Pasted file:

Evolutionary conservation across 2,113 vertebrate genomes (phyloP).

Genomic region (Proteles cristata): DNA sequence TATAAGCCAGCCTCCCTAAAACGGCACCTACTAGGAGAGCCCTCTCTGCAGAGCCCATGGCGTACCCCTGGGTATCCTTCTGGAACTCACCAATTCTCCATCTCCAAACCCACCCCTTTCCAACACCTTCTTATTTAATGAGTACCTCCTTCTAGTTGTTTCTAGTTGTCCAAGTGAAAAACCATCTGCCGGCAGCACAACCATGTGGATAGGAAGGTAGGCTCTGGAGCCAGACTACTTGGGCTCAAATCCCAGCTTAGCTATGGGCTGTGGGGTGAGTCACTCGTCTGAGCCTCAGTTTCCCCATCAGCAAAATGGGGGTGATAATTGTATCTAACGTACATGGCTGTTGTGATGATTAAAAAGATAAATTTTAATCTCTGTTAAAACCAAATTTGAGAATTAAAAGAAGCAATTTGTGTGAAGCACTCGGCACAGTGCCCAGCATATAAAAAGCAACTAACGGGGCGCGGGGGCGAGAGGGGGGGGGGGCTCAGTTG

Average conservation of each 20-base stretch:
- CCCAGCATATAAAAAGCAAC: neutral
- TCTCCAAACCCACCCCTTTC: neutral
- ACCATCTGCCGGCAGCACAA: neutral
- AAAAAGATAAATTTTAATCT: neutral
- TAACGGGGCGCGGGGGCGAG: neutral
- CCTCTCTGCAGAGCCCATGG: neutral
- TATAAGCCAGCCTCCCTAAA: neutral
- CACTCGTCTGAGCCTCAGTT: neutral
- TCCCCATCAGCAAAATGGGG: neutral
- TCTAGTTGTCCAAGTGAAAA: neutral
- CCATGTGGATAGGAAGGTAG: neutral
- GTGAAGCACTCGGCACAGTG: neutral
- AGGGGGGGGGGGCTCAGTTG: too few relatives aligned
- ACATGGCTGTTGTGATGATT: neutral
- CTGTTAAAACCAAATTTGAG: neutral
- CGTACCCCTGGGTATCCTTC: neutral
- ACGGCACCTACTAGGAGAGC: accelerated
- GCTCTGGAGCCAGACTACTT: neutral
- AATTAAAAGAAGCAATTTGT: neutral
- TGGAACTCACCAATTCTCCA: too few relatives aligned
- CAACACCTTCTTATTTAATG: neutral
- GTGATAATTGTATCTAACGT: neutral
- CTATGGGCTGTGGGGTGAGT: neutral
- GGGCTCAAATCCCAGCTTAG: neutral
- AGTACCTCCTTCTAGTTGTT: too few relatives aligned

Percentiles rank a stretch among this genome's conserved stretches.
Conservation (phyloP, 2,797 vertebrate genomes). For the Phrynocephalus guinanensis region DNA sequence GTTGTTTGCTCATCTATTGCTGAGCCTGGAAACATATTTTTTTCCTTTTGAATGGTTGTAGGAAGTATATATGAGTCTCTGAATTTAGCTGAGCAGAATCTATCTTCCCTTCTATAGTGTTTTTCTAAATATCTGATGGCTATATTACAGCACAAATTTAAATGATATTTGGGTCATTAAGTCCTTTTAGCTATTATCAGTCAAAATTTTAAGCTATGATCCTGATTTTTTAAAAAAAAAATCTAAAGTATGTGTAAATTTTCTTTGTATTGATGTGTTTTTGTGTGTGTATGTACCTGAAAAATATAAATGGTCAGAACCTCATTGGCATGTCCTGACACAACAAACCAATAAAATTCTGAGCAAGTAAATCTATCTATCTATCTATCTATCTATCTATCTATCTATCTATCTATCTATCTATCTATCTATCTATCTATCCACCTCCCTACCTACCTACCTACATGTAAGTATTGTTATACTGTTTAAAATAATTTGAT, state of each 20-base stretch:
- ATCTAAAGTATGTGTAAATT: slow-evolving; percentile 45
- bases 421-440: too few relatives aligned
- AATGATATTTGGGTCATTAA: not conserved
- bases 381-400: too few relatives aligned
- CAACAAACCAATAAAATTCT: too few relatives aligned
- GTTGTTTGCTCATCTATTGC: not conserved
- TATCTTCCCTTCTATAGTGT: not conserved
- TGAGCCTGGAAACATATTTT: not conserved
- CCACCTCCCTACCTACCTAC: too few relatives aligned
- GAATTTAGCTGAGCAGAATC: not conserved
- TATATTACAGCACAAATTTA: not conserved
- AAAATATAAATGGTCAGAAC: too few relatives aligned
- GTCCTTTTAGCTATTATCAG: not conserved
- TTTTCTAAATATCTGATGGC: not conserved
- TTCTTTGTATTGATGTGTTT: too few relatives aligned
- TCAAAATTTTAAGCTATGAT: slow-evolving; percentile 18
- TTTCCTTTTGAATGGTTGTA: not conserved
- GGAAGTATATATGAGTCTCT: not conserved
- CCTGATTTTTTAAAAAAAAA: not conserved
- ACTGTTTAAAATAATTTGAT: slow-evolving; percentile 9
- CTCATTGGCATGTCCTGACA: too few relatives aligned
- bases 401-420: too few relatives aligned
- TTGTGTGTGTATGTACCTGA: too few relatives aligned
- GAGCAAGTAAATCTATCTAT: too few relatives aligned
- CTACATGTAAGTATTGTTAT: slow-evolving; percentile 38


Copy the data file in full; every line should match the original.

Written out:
Evolutionary conservation across 2,113 vertebrate genomes (phyloP).

Genomic region (Proteles cristata): DNA sequence TATAAGCCAGCCTCCCTAAAACGGCACCTACTAGGAGAGCCCTCTCTGCAGAGCCCATGGCGTACCCCTGGGTATCCTTCTGGAACTCACCAATTCTCCATCTCCAAACCCACCCCTTTCCAACACCTTCTTATTTAATGAGTACCTCCTTCTAGTTGTTTCTAGTTGTCCAAGTGAAAAACCATCTGCCGGCAGCACAACCATGTGGATAGGAAGGTAGGCTCTGGAGCCAGACTACTTGGGCTCAAATCCCAGCTTAGCTATGGGCTGTGGGGTGAGTCACTCGTCTGAGCCTCAGTTTCCCCATCAGCAAAATGGGGGTGATAATTGTATCTAACGTACATGGCTGTTGTGATGATTAAAAAGATAAATTTTAATCTCTGTTAAAACCAAATTTGAGAATTAAAAGAAGCAATTTGTGTGAAGCACTCGGCACAGTGCCCAGCATATAAAAAGCAACTAACGGGGCGCGGGGGCGAGAGGGGGGGGGGGCTCAGTTG

Average conservation of each 20-base stretch:
- CCCAGCATATAAAAAGCAAC: neutral
- TCTCCAAACCCACCCCTTTC: neutral
- ACCATCTGCCGGCAGCACAA: neutral
- AAAAAGATAAATTTTAATCT: neutral
- TAACGGGGCGCGGGGGCGAG: neutral
- CCTCTCTGCAGAGCCCATGG: neutral
- TATAAGCCAGCCTCCCTAAA: neutral
- CACTCGTCTGAGCCTCAGTT: neutral
- TCCCCATCAGCAAAATGGGG: neutral
- TCTAGTTGTCCAAGTGAAAA: neutral
- CCATGTGGATAGGAAGGTAG: neutral
- GTGAAGCACTCGGCACAGTG: neutral
- AGGGGGGGGGGGCTCAGTTG: too few relatives aligned
- ACATGGCTGTTGTGATGATT: neutral
- CTGTTAAAACCAAATTTGAG: neutral
- CGTACCCCTGGGTATCCTTC: neutral
- ACGGCACCTACTAGGAGAGC: accelerated
- GCTCTGGAGCCAGACTACTT: neutral
- AATTAAAAGAAGCAATTTGT: neutral
- TGGAACTCACCAATTCTCCA: too few relatives aligned
- CAACACCTTCTTATTTAATG: neutral
- GTGATAATTGTATCTAACGT: neutral
- CTATGGGCTGTGGGGTGAGT: neutral
- GGGCTCAAATCCCAGCTTAG: neutral
- AGTACCTCCTTCTAGTTGTT: too few relatives aligned

Percentiles rank a stretch among this genome's conserved stretches.
Conservation (phyloP, 2,797 vertebrate genomes). For the Phrynocephalus guinanensis region DNA sequence GTTGTTTGCTCATCTATTGCTGAGCCTGGAAACATATTTTTTTCCTTTTGAATGGTTGTAGGAAGTATATATGAGTCTCTGAATTTAGCTGAGCAGAATCTATCTTCCCTTCTATAGTGTTTTTCTAAATATCTGATGGCTATATTACAGCACAAATTTAAATGATATTTGGGTCATTAAGTCCTTTTAGCTATTATCAGTCAAAATTTTAAGCTATGATCCTGATTTTTTAAAAAAAAAATCTAAAGTATGTGTAAATTTTCTTTGTATTGATGTGTTTTTGTGTGTGTATGTACCTGAAAAATATAAATGGTCAGAACCTCATTGGCATGTCCTGACACAACAAACCAATAAAATTCTGAGCAAGTAAATCTATCTATCTATCTATCTATCTATCTATCTATCTATCTATCTATCTATCTATCTATCTATCTATCTATCCACCTCCCTACCTACCTACCTACATGTAAGTATTGTTATACTGTTTAAAATAATTTGAT, state of each 20-base stretch:
- ATCTAAAGTATGTGTAAATT: slow-evolving; percentile 45
- bases 421-440: too few relatives aligned
- AATGATATTTGGGTCATTAA: not conserved
- bases 381-400: too few relatives aligned
- CAACAAACCAATAAAATTCT: too few relatives aligned
- GTTGTTTGCTCATCTATTGC: not conserved
- TATCTTCCCTTCTATAGTGT: not conserved
- TGAGCCTGGAAACATATTTT: not conserved
- CCACCTCCCTACCTACCTAC: too few relatives aligned
- GAATTTAGCTGAGCAGAATC: not conserved
- TATATTACAGCACAAATTTA: not conserved
- AAAATATAAATGGTCAGAAC: too few relatives aligned
- GTCCTTTTAGCTATTATCAG: not conserved
- TTTTCTAAATATCTGATGGC: not conserved
- TTCTTTGTATTGATGTGTTT: too few relatives aligned
- TCAAAATTTTAAGCTATGAT: slow-evolving; percentile 18
- TTTCCTTTTGAATGGTTGTA: not conserved
- GGAAGTATATATGAGTCTCT: not conserved
- CCTGATTTTTTAAAAAAAAA: not conserved
- ACTGTTTAAAATAATTTGAT: slow-evolving; percentile 9
- CTCATTGGCATGTCCTGACA: too few relatives aligned
- bases 401-420: too few relatives aligned
- TTGTGTGTGTATGTACCTGA: too few relatives aligned
- GAGCAAGTAAATCTATCTAT: too few relatives aligned
- CTACATGTAAGTATTGTTAT: slow-evolving; percentile 38